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An excerpt from www.HouseOfNames.com archives copyright © 2000 - 2016
The surname Archdale was first found in Norfolk where they held a family seat as Lords of the Manor. After the Battle of Hastings in 1066, William, Duke of Normandy, having prevailed over King Harold, granted most of Britain to his many victorious Barons. It was not uncommon to find a Baron, or a Bishop, with 60 or more Lordships scattered throughout the country. These he gave to his sons, nephews and other junior lines of his family and they became known as under-tenants. They adopted the Norman system of surnames which identified the under-tenant with his holdings so as to distinguish him from the senior stem of the family. After many rebellious wars between his Barons, Duke William, commissioned a census of all England to determine in 1086, settling once and for all, who held which land. He called the census the Domesday Book, CITATION[CLOSE]
Williams, Dr Ann. And G.H. Martin, Eds., Domesday Book A Complete Translation. London: Penguin, 1992. Print. (ISBN 0-141-00523-8) indicating that those holders registered would hold the land until the end of time. Hence, conjecturally, the surname is descended from the tenant of the lands of Norton Subcourse, which was held principally by Jocelyn of Norwich, a Norman freeman of the King, who was recorded in the Domesday Book census of 1086. Succeeded were the Archdales of Norton Hall.
A multitude of spelling variations characterize Norman surnames. Many variations occurred because Old and Middle English lacked any definite spelling rules. The introduction of Norman French to England also had a pronounced effect, as did the court languages of Latin and French. Therefore, one person was often referred to by several different spellings in a single lifetime. The various spellings include Archdale, Archdall, Archdell, Arkdale, Arkdell and others.
This web page shows only a small excerpt of our Archdale research. Another 295 words (21 lines of text) covering the years 1000, 1610, 1000, 1635, 1810, 1642, 1717, 1695, 1696, 1172, 1610, 1614, 1641, 1689, 1700 and 1928 are included under the topic Early Archdale History in all our PDF Extended History products and printed products wherever possible.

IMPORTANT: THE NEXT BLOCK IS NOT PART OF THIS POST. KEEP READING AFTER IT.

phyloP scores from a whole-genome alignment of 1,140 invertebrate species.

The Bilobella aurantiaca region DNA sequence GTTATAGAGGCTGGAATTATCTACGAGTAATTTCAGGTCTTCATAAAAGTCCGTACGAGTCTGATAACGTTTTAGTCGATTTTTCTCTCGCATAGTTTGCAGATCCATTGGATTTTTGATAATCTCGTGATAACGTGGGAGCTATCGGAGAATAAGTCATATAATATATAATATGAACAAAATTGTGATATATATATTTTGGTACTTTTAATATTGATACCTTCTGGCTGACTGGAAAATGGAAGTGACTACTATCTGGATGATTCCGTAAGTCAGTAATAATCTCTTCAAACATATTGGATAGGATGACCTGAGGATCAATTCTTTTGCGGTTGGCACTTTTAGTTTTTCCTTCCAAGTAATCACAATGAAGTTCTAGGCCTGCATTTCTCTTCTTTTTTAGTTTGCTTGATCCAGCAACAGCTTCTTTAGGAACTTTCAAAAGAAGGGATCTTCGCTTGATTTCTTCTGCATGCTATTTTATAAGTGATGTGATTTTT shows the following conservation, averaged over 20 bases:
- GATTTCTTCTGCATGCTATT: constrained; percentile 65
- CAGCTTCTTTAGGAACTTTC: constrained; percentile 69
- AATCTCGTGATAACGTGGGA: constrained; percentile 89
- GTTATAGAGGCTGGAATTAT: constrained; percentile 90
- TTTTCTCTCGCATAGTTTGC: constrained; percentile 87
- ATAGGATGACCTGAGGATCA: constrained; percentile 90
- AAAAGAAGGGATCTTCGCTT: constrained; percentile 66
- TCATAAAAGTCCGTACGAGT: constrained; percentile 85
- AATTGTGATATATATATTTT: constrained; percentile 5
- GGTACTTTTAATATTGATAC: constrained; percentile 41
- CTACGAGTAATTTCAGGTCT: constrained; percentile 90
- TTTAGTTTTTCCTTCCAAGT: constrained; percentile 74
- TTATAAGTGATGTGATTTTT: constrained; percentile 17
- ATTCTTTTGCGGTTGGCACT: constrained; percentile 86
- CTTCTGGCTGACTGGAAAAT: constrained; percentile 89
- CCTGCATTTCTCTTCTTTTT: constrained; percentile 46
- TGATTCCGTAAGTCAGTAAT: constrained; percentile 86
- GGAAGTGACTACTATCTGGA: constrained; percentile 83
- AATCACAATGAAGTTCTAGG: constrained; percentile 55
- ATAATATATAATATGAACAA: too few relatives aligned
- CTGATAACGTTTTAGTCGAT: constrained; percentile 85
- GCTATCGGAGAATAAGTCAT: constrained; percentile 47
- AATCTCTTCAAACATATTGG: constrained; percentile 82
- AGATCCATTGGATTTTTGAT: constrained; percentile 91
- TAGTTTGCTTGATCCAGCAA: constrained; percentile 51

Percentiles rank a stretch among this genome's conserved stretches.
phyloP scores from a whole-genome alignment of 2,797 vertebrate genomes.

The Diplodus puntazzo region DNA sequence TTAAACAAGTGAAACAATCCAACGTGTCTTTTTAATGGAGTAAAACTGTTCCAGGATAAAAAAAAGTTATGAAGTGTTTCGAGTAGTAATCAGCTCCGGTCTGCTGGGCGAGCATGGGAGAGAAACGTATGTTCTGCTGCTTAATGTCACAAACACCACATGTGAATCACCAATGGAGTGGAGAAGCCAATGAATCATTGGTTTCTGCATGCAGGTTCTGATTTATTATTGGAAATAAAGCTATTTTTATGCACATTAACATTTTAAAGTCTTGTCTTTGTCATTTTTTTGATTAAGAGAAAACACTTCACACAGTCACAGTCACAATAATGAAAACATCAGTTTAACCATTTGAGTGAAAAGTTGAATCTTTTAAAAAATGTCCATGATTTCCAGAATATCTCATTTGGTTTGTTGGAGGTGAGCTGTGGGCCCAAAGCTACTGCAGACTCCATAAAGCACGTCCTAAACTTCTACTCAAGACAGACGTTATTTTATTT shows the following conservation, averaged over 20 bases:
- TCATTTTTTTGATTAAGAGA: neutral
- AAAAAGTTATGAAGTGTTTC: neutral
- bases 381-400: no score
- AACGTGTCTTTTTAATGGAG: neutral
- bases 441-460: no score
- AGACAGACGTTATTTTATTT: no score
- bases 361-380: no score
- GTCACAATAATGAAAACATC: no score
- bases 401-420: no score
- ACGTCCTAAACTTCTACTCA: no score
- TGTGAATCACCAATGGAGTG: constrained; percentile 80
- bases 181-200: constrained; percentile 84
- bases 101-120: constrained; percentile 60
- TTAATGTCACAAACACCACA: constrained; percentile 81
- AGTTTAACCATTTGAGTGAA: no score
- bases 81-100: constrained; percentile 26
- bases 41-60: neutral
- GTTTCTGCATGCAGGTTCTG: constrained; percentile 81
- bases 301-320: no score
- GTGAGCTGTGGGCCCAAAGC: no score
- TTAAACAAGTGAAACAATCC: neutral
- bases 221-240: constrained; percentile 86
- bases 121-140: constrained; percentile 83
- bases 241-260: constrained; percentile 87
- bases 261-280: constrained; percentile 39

Another 30 words (2 lines of text) are included under the topic Early Archdale Notables in all our PDF Extended History products and printed products wherever possible.
Some of the Archdale family moved to Ireland, but this topic is not covered in this excerpt. Another 315 words (22 lines of text) about their life in Ireland is included in all our PDF Extended History products and printed products wherever possible.
Many English families left England, to avoid the chaos of their homeland and migrated to the many British colonies abroad. Although the conditions on the ships were extremely cramped, and some travelers arrived diseased, starving, and destitute, once in the colonies, many of the families prospered and made valuable contributions to the cultures of what would become the United States and Canada. Research into the origins of individual families in North America has revealed records of the immigration of a number of people bearing the name Archdale or a variant listed above:
Archdale Settlers in United States in the 17th Century
Archdale Settlers in United States in the 20th Century
Archdale Settlers in Canada in the 19th Century
Archdale Settlers in Canada in the 20th Century
The motto was originally a war cry or slogan. Mottoes first began to be shown with arms in the 14th and 15th centuries, but were not in general use until the 17th century. Thus the oldest coats of arms generally do not include a motto. Mottoes seldom form part of the grant of arms: Under most heraldic authorities, a motto is an optional component of the coat of arms, and can be added to or changed at will; many families have chosen not to display a motto.
Motto: Data fata secutus
Motto Translation: Following my destiny.
The Archdale Family Crest was acquired from the Houseofnames.com archives. The Archdale Family Crest was drawn according to heraldic standards based on published blazons. We generally include the oldest published family crest once associated with each surname.
This page was last modified on 22 October 2013 at 16:28.